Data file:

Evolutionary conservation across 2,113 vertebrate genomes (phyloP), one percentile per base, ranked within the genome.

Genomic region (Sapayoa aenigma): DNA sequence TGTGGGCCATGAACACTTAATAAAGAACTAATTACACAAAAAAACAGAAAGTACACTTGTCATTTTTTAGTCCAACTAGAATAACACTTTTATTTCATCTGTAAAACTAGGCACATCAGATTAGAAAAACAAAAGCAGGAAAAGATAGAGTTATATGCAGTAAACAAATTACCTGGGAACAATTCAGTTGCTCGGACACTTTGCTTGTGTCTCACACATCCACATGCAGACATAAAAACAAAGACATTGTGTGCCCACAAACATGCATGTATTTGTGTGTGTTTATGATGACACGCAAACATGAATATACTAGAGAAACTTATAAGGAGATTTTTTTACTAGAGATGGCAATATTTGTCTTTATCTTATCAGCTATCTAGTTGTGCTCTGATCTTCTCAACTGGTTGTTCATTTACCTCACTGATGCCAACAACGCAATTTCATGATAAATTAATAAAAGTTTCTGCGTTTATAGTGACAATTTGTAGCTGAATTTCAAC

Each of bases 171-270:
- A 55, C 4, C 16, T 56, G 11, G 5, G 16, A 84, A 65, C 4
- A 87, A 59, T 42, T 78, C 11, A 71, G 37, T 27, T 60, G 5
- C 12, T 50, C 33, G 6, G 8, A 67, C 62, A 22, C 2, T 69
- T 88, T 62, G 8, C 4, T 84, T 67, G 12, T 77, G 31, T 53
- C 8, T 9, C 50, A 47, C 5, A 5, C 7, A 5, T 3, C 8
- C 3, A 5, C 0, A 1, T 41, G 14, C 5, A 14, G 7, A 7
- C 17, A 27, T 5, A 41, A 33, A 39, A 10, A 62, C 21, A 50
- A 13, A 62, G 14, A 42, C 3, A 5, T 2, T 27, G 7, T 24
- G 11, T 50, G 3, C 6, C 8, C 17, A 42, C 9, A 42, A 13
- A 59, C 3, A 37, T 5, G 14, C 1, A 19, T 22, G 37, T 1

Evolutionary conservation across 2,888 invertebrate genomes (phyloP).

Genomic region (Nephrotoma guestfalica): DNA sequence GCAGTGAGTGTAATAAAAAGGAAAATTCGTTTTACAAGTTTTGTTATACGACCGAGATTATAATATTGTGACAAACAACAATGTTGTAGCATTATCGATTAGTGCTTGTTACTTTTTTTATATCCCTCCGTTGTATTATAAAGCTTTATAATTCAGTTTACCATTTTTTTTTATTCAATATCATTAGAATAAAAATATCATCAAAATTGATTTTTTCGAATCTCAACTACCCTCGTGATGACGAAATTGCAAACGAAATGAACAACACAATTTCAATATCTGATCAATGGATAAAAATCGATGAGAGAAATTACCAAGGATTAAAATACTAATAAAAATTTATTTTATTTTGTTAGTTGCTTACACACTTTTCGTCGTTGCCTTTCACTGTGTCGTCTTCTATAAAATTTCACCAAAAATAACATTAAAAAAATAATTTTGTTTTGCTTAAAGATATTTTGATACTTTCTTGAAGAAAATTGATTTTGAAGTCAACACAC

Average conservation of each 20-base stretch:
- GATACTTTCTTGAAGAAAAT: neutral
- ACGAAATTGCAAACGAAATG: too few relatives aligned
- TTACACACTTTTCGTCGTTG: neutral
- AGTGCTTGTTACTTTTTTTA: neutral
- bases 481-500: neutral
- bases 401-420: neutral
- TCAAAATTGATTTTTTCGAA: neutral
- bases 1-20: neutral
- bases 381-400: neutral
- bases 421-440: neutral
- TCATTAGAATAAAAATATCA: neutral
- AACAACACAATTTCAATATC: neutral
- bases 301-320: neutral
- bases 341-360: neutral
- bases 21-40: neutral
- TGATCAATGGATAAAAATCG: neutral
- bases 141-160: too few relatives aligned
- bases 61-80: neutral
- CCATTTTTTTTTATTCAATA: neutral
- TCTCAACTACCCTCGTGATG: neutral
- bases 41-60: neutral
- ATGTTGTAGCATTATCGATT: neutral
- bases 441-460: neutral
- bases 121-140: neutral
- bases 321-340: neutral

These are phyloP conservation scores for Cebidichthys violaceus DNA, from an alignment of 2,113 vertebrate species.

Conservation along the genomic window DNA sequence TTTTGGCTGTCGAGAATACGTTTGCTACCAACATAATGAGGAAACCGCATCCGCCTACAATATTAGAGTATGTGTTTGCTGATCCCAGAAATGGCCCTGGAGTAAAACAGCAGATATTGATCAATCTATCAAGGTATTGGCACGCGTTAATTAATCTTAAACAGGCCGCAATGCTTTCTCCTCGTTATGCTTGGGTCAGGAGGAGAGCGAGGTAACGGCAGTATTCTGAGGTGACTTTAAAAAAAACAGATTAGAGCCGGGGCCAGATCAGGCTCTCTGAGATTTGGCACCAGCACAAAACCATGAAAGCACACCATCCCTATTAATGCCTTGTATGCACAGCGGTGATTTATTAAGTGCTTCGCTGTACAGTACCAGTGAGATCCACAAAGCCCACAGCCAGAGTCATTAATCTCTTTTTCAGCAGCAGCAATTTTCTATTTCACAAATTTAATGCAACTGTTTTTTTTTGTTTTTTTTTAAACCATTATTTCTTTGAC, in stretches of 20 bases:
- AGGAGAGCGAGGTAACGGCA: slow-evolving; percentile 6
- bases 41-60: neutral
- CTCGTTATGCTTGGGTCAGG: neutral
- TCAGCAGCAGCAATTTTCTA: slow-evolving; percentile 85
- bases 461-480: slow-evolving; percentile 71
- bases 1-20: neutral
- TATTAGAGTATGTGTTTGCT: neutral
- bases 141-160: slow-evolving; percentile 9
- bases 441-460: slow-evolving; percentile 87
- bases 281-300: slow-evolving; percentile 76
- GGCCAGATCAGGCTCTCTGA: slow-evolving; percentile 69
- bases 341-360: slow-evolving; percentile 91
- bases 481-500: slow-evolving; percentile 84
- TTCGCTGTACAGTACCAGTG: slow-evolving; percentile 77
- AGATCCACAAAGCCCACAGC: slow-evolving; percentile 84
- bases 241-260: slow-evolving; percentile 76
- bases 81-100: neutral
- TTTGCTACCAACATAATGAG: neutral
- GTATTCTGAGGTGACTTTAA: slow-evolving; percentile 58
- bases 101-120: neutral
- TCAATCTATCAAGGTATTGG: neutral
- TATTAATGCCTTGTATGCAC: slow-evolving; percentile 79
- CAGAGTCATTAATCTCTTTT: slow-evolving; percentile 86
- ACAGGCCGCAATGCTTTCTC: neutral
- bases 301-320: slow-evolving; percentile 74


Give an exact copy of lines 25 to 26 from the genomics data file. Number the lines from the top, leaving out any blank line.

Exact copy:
- bases 381-400: neutral
- bases 421-440: neutral